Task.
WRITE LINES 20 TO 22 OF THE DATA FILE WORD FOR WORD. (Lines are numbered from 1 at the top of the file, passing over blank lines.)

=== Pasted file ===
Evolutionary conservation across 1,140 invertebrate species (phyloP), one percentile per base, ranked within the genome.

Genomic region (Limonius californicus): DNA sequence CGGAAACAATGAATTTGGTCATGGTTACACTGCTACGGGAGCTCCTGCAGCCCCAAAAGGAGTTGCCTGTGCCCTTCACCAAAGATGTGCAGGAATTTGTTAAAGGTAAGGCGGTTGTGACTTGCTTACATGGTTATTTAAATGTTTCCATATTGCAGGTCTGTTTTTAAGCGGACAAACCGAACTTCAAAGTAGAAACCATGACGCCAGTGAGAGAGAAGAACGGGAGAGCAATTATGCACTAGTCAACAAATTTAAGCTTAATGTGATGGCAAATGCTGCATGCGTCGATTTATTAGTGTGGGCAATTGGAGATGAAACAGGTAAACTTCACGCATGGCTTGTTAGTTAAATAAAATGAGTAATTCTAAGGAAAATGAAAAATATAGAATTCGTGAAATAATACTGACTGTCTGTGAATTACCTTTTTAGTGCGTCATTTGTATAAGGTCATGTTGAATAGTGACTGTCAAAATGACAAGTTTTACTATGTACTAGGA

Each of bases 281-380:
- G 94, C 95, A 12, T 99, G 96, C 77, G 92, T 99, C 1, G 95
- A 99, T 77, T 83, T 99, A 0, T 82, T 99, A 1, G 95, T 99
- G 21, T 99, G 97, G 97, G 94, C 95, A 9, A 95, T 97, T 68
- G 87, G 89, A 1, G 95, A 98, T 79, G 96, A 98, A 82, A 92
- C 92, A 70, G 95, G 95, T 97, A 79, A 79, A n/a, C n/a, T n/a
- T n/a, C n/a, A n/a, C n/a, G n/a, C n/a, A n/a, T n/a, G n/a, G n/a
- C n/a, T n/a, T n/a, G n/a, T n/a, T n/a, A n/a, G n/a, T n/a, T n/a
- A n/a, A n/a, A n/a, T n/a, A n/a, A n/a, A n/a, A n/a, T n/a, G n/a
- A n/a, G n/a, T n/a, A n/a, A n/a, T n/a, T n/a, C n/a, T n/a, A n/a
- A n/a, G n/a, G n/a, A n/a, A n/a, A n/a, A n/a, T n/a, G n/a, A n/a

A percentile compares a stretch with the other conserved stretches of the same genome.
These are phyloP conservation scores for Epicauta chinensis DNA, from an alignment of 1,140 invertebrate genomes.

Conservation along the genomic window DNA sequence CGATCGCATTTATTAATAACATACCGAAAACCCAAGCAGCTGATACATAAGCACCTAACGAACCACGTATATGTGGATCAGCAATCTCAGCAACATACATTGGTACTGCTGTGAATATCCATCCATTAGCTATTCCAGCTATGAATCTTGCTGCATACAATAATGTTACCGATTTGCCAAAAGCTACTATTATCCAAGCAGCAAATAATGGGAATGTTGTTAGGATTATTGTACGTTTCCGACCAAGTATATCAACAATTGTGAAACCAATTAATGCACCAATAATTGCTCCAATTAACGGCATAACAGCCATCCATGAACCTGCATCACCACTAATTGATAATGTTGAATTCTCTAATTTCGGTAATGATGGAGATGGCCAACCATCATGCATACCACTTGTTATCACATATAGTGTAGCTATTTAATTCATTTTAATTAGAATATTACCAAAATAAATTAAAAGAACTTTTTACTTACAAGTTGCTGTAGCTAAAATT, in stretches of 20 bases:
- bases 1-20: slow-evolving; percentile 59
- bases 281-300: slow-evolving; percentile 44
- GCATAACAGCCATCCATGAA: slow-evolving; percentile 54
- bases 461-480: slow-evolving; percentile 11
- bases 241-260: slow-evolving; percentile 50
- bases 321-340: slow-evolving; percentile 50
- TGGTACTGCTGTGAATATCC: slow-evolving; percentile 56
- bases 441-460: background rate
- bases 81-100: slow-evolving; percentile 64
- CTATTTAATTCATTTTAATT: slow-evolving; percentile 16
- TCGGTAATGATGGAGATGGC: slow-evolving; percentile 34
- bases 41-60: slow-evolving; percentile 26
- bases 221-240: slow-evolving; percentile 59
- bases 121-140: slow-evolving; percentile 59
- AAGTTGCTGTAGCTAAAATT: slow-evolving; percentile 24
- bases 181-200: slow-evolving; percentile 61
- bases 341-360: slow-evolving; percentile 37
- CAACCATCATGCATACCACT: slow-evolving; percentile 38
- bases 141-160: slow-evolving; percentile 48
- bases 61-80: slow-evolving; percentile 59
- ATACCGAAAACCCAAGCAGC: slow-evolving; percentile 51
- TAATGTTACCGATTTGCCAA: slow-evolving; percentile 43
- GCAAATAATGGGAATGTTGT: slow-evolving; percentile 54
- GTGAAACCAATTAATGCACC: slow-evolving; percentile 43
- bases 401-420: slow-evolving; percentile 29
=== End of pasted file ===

- bases 461-480: slow-evolving; percentile 11
- bases 241-260: slow-evolving; percentile 50
- bases 321-340: slow-evolving; percentile 50